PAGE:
February 13, 2012 / 1:31 PM / 7 years ago

Factbox - Next steps on path to Greek bailout

(Reuters) - Greek parliamentarians have voted through an austerity package that keeps their hopes of securing a 130 billion euros bailout from the European Union and International Monetary Fund on track.

But more hurdles have to be cleared before loans start flowing, which are vital if Greece is to avoid a default in March when it faces 14.5 billion euros of bond repayments, a bill it cannot foot alone.

Following are the next steps in the process.

THIS WEEK:

- Having secured parliamentary approval against a backdrop of violent protest across Greece, Athens must now detail where it will find an extra 325 million euros of cuts demanded last week by euro zone finance ministers. It must produce written commitments from the main party leaders that they will stick to the programme before and after elections which could come as soon as April.

- If it delivers those two demands, euro zone finance ministers, the Eurogroup, will meet again on Wednesday. An “in principle” agreement to deliver the bailout could well come out of the meeting but until it is clear what proportion of Greece’s private creditors will agree to take losses, the package cannot be finalised. “The Commission will seek a political signal at the Eurogroup that the programme is agreed,” a European Commission source said.

- Negotiations will continue with private sector creditors over a bond swap to ease Greece’s debt burden by cutting the real value of banks’ and insurers’ bond holdings by some 70 percent. Sources say the deal could be announced after Wednesday’s euro zone ministerial meeting in Brussels. Greek Finance Minister Evangelos Venizelos has talked of a February 17 deadline for agreement. Bondholders are likely to be given about two weeks to accept or reject the offer. A Greek government spokesman said the bond swap should be wrapped up in March.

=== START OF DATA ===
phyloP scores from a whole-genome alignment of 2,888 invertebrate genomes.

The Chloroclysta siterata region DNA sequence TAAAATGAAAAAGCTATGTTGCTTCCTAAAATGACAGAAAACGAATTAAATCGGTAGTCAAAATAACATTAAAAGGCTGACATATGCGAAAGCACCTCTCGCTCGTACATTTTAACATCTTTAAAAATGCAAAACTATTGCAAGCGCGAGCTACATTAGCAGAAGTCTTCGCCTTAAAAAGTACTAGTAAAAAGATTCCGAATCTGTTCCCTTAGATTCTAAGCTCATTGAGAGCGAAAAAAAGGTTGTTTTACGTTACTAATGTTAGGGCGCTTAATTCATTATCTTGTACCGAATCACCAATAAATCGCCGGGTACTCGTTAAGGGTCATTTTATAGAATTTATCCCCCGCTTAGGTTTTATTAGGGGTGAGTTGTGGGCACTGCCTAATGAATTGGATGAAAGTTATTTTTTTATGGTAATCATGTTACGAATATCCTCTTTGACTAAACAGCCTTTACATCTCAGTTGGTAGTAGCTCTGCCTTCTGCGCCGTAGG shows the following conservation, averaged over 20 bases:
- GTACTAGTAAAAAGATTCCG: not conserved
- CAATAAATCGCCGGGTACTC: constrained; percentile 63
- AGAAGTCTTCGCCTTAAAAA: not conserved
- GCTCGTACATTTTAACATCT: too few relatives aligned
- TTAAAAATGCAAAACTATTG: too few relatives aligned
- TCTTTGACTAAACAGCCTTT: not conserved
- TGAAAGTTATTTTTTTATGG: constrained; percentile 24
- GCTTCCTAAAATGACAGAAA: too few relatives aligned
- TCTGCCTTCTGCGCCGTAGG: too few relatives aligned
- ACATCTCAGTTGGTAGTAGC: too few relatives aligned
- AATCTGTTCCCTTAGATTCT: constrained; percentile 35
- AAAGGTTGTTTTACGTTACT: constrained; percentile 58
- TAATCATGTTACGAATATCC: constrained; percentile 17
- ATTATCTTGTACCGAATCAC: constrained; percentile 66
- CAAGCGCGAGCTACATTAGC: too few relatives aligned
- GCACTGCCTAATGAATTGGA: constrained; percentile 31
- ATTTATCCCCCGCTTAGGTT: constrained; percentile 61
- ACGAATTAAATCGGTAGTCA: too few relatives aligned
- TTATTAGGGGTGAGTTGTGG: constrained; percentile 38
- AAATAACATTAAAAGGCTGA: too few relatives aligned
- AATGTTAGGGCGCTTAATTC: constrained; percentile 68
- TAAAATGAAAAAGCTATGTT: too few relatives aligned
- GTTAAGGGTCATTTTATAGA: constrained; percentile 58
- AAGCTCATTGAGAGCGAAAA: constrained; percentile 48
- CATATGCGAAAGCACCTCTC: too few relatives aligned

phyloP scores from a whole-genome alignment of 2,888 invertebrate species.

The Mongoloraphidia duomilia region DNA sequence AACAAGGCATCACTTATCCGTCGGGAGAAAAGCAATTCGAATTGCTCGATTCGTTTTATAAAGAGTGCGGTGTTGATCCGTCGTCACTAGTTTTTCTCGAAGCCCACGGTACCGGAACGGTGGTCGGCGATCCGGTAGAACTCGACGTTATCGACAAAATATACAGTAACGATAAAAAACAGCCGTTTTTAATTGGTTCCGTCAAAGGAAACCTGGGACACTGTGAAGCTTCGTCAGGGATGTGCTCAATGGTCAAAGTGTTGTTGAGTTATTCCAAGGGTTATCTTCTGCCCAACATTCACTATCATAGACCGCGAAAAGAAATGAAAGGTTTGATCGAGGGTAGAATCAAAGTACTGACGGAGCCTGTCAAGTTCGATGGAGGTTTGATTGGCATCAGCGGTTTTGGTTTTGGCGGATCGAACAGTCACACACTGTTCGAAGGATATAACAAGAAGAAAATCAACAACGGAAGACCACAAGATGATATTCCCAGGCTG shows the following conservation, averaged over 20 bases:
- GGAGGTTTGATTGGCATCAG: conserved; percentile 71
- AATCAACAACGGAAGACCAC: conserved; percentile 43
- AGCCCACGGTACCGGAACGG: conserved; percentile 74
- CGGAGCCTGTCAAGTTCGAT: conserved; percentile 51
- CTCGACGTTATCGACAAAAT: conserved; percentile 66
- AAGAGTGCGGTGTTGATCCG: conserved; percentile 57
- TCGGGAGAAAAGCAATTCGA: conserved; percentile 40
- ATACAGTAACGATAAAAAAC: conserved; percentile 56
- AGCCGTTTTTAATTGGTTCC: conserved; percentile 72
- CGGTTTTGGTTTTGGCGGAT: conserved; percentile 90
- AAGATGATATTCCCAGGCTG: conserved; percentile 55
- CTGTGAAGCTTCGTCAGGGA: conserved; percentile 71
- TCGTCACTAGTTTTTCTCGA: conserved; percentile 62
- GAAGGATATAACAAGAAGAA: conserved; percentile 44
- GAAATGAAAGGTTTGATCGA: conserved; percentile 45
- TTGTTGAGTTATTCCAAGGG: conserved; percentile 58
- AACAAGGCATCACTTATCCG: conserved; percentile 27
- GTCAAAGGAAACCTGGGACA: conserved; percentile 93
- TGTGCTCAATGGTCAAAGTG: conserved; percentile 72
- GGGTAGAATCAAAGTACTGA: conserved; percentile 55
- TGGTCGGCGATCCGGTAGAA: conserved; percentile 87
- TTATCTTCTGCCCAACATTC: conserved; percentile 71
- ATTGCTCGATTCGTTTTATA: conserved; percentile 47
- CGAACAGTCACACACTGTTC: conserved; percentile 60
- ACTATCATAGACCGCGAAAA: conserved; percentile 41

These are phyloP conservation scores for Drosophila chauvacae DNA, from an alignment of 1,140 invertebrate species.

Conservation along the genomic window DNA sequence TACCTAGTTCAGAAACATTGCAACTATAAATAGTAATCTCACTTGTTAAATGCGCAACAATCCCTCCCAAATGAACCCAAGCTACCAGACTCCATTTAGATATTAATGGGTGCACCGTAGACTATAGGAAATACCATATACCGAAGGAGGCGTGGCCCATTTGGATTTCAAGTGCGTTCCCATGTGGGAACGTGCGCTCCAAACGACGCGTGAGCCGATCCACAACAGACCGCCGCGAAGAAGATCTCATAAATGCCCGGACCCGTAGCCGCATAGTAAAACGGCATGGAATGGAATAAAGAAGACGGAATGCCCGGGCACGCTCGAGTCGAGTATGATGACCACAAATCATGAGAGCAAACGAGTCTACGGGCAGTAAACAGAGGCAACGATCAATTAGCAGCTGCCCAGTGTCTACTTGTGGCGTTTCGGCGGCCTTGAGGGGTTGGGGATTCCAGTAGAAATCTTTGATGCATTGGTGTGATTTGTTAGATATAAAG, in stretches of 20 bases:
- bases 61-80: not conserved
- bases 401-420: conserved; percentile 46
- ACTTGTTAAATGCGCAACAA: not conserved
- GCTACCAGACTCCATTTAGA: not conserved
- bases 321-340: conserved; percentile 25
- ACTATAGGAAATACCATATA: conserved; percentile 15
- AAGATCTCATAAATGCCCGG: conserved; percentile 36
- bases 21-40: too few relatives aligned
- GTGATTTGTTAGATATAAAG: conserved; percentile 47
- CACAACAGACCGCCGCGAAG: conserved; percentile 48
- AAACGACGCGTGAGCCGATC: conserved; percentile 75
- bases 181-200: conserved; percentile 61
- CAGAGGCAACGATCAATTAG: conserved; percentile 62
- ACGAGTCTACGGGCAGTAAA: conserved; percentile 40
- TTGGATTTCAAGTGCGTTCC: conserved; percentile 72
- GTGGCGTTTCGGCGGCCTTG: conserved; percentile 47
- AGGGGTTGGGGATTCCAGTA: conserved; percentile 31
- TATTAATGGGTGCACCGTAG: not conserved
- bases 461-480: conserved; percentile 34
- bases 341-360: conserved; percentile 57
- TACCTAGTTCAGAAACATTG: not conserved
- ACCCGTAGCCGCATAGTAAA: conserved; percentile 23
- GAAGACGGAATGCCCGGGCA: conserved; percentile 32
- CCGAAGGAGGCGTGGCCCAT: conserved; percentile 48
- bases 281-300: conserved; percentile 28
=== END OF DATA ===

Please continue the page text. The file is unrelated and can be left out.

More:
- The other piece in the jigsaw is a debt sustainability report to be produced by the troika of EU, IMF and ECB inspectors looking at Athens’ books. EU Economic and Monetary Affairs Commissioner Olli Rehn said the report should be finalised this week. Greece is expected to reduce its debt burden to 120 percent of GDP by 2020 as a condition of its second bailout, from around 160 percent now. But with the Greek recession deepening and reforms delayed, the IMF is concerned that target will be missed. The European Central Bank may help by agreeing to forego the profits on Greek government bonds it holds. ECB President Mario Draghi hinted at that last week but it will probably only come forward once all other elements are in place.

FEB. 20 - Further Eurogroup meeting of euro zone finance ministers.

FEB. 25 - G20 finance ministers and central bank chiefs meet in Mexico City (to February 26). IMF head Christine Lagarde has said that if the euro zone bolsters its rescue funds she may be able to seek more crisis-fighting ammunition for the International Monetary Fund. If that happens, there would be a stronger firewall to protect against contagion from a chaotic Greek default, although probably not until the second half of the year. This meeting will come too early for definitive decisions but the issue will likely dominate discussions.

FEB. 27 - The Bundestag, the lower house of the German parliament, will hold a special session to discuss the Greek rescue plan. Other national parliaments may have to vote on the package before actively supporting it. A European Commission source said it would seek a clear calendar from the Dutch, the Finnish and the Germans for political ratification of the deal.

MARCH 1/2 - EU leaders summit. This could be the moment when the deal is finally completed. EU diplomats talk of wanting to see early action on cutting the minimum wage, recapitalising Greek banks and labour market reforms to help EU heads of government sign off on the bailout.

MARCH 12 - Eurogroup meeting.

MARCH 20 - Greece must pay 14.5 billion euros in bond redemptions.

Reporting by Robin Emmott, Julien Toyer, John O'Donnell. Writing by Mike Peacock

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